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Kaspersky has reported hacker attacks on COVID-19 researchers

The hacker group Lazarus attacked the developers of the coronavirus vaccine: the Ministry of Health and a pharmaceutical company in one of the Asian countries

Kaspersky Lab reported that the hacker group Lazarus has launched two attacks on organizations involved in coronavirus research. The targets of the hackers, whose activities were discovered by the company, were the Ministry of Health in one of the Asian countries and a pharmaceutical company.

According to Kaspersky Lab, the attack occurred on September 25. Hackers used the Bookcode virus, as well as phishing techniques and compromising sites. A month later, on October 27, the Ministry of Health servers running on the Windows operating system was attacked. In the attack on the Ministry, according to the IT company, the wAgent virus was used. Similarly, Lazarus previously infected the networks of cryptocurrency companies.

"Two Windows servers of a government agency were compromised on October 27 by a sophisticated malware known to Kaspersky Lab as wAgent. The infection was carried out in the same way that was previously used by the Lazarus group to penetrate the networks of cryptocurrency companies," said Kaspersky Lab.

Both types of malware allow attackers to gain control over an infected device. Kaspersky Lab continues its investigation.

"All companies involved in the development and implementation of the vaccine should be as ready as possible to repel cyber attacks," added Kaspersky Lab.

The Lazarus group is also known as APT38. The US Federal Bureau of Investigation (FBI) reported that their activities are sponsored by the DPRK authorities.

Recall that in July, the National Cyber Security Centre (NCSC) and similar departments of the United States and Canada accused the hacker group APT29, allegedly associated with the Russian special services, in an attempt to steal information about the coronavirus vaccine. Dmitry Peskov, press secretary of the Russian President, denied the Kremlin's involvement in the break-ins.

Hackers steal money from cards through the Uber and VTB applications


A resident of Russia Anna Kozlova, resting in Spain, lost 14 thousand rubles ($220). The money was stolen from her VTB Bank card through the Bank's mobile app and Uber.

At first, the woman was charged 2 rubles from the card, it looked like a standard check of the solvency of Uber customer, especially since the money immediately returned to the account.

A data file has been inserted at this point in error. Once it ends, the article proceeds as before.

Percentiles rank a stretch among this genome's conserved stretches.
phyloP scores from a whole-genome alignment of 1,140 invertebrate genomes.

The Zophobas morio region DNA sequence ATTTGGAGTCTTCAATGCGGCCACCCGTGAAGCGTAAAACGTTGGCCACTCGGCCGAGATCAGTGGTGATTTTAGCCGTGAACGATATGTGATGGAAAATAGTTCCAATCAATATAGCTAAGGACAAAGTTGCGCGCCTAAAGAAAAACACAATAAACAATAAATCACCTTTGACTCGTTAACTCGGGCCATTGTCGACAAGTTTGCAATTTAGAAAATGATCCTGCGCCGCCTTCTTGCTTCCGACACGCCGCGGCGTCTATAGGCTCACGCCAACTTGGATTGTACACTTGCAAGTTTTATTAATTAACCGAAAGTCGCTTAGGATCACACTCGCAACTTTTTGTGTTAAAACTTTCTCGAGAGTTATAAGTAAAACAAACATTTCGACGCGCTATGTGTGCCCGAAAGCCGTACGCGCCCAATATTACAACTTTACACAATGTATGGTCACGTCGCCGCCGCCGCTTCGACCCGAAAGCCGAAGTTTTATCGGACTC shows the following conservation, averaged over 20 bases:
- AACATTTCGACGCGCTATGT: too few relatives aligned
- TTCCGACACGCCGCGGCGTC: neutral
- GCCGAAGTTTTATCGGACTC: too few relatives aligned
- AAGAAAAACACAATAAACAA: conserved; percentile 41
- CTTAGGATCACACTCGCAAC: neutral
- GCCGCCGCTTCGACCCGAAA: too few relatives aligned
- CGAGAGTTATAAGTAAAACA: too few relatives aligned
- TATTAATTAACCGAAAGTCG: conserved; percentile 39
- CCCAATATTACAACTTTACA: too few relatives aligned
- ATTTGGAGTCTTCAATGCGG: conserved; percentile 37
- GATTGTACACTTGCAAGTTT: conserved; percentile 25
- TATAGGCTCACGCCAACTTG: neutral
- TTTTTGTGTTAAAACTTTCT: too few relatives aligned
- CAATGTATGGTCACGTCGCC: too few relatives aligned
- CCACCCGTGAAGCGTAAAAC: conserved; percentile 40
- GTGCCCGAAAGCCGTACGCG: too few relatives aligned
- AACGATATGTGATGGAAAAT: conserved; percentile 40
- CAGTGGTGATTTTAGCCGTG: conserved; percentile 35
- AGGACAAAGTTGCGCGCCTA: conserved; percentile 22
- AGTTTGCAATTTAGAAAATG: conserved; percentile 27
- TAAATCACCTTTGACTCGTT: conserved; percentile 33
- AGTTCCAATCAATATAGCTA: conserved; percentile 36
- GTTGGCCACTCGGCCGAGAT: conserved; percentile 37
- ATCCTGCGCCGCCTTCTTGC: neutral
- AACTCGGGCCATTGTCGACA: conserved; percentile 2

However, immediately after this, 2829 rubles were debited from the card. The app’s notification said it was Uber service fee that Anna hadn’t actually used since she was sleeping.
Then notifications, according to the tourist, began to come one after another. After 22 minutes, when she woke up, the girl blocked her card, but by that time the cost of four more trips that she had not made was debited from the card.

Unknown stole from Kozlova 14 118 rubles and did not stop trying to withdraw money from her account even after blocking the card. It is curious that all write-offs were allegedly made by the international service Uber, which in Russia was merged with Yandex.Taxi.

When Anna contacted the support team of this company, the staff could not give her information about the write-offs. The VTB support service clarified that the last write-offs were made from Moscow, and then Anna appealed to Uber Russia.

The Russian company Kozlova explained that if she did not use a taxi, it means that someone received the data of her Bankcard, including CCV code, and used it for payment.
Kaspersky Lab experts explained that fraud schemes through taxi services are no longer uncommon.

According to them, there are channels in the messengers where you can order a taxi at a great discount. The scheme looks something like this: the passenger sends a message to such a channel indicating the details of the trip, and the attacker calls a taxi using the stolen account.

After completing the trip, the driver receives money from the owner of the stolen account, and the passenger transfers the money directly to the attacker. In order to remain unnoticed for as long as possible, attackers can track the owner of a hacked account on social networks and organize such trips at night when it is likely that a person is sleeping, or during the victim’s travel abroad.